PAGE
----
Medford, Massachusett Moves Forward with Microgrid to Reduce Demand Charges, Improve Resiliency

March 29, 2019
Medford, Massachusetts is moving forward with a microgrid designed to improve resilience for its public works department and reduce the city’s electric demand charges.

Medford, Massachusetts is moving forward with a microgrid designed to improve resilience for its public works department and reduce the city’s electric demand charges.

The city this week selected solar installer Solect Energy to engineer, procure, install, and service the grid-connected microgrid.

The Medford microgrid is being built around an existing 235-kW solar array that was installed by Solect through their partnership with PowerOptions, a non-profit energy buying consortium in New England.

In addition to the solar array, the project features an 100-kW/255-kWh NEC energy storage system and an emergency generator.

The microgrid will help keep power flowing if the central grid fails as well as aid city efforts to dampen utility demand charges. Demand charges, which are set based on a customer’s monthly peak load, can significantly increase costs for energy-intensive utility customers, such as municipalities and businesses.

To control demand charges, an energy customer tries to reduce electricity use when demand on the grid peaks. Microgrids assist with this strategy because the customer can use microgrid power, instead of grid power, at the crucial time. Demand charges are set based on that short period of energy use. So if customers cut back on use of the grid at that point, they lower what they pay in demand charges going forward.

Although many microgrids now act to reduce demand charges, one of the most highly touted early success stories occurred at Stafford Hill, a solar plus storage microgrid in Vermont that is owned by Green Mountain Power. The microgrid saved Green Mountain Power $200,000 when it turned on batteries at just the right time to reduce its demand during the hour that New England hit its annual peak in 2016.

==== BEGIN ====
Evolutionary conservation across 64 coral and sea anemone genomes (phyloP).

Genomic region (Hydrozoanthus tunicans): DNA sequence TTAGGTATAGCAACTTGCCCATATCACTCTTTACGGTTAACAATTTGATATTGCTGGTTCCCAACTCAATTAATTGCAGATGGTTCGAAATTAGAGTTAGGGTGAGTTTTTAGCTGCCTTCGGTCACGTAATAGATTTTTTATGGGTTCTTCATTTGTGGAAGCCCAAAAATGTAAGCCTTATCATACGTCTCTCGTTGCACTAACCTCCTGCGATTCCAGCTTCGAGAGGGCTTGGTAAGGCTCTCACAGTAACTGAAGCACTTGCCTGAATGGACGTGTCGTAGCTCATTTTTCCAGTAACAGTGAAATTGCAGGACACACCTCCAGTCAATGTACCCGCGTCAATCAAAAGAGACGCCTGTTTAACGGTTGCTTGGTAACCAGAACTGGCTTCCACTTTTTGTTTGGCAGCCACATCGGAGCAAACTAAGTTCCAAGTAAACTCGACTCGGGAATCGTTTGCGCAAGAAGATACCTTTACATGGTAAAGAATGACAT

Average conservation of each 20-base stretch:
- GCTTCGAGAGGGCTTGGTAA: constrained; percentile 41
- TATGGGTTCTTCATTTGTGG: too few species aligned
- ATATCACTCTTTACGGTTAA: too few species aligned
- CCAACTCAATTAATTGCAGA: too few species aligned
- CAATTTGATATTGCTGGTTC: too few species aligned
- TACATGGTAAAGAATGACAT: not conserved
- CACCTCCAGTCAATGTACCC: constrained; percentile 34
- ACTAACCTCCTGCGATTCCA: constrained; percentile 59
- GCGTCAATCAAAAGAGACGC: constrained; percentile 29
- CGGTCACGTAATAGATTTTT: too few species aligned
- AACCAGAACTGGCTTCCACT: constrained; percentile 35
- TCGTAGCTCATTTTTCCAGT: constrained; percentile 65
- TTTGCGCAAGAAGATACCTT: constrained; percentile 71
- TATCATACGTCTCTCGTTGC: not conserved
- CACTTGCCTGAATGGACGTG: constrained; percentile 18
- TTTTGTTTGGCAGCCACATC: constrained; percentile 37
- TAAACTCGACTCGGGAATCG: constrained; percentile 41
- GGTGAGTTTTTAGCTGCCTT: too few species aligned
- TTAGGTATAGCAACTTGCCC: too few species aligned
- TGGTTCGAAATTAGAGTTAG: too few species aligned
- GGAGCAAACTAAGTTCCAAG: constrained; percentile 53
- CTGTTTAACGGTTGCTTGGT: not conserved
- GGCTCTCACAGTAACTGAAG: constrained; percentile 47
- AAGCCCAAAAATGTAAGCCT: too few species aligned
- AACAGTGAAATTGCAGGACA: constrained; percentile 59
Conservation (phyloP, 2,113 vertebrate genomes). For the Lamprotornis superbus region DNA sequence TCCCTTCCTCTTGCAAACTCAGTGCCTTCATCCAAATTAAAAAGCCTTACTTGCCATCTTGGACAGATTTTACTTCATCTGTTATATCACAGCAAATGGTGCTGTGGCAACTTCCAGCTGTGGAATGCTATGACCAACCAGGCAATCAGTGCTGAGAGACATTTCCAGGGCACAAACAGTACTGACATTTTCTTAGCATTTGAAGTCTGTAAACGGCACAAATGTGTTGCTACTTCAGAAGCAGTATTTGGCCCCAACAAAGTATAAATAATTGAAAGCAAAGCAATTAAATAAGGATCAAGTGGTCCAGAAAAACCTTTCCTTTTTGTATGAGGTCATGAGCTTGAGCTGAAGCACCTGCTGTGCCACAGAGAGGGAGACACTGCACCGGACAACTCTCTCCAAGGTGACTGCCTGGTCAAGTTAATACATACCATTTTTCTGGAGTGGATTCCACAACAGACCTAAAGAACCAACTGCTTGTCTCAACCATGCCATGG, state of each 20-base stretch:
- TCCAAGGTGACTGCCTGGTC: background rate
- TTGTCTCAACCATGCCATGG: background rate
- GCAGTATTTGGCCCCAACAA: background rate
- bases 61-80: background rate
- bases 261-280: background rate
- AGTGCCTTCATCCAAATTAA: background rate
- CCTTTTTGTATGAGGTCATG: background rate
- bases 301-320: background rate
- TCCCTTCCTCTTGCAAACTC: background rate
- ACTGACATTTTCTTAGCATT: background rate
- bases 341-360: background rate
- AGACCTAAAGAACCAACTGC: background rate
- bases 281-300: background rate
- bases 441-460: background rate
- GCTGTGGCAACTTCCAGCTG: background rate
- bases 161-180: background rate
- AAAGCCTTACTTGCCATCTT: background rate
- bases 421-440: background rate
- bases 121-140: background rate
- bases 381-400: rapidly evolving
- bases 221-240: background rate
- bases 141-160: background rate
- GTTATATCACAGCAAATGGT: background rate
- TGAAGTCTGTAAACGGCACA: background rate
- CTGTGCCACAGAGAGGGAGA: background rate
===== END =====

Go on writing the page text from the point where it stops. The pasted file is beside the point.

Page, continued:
In addition to cutting costs through demand charge management, the Medford project will help curb the city’s electricity expenses by participating in demand response programs, where a customer receives a credit or payment for curbing energy use when called upon by the local utility or grid operator.

A northern suburb of Boston, Medford is building the microgrid with an $833,000 grant from the state Department of Energy Resources. The project is one of several funded by the state agency to show how distributed renewable energy can make cities and towns more energy resilient.

Separately, the Massachusetts Clean Energy Center also has a grant program to foster microgrids. The MassCEC in February issued 14 grants of $75,000 each to help communities undertake feasibility studies and attract private investment.

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About the Author

Elisa Wood | Editor-in-Chief

Elisa Wood is an award-winning writer and editor who specializes in the energy industry. She is chief editor and co-founder of Microgrid Knowledge and serves as co-host of the publication’s popular conference series. She also co-founded, where she continues to lead a team of energy writers who produce content for energy companies and advocacy organizations.

She has been writing about energy for more than two decades and is published widely. Her work can be found in prominent energy business journals as well as mainstream publications. She has been quoted by NPR, the Wall Street Journal and other notable media outlets.

“For an especially readable voice in the industry, the most consistent interpreter across these years has been the energy journalist Elisa Wood, whose Microgrid Knowledge (and conference) has aggregated more stories better than any other feed of its time,” wrote Malcolm McCullough, in the book, Downtime on the Microgrid, published by MIT Press in 2020.

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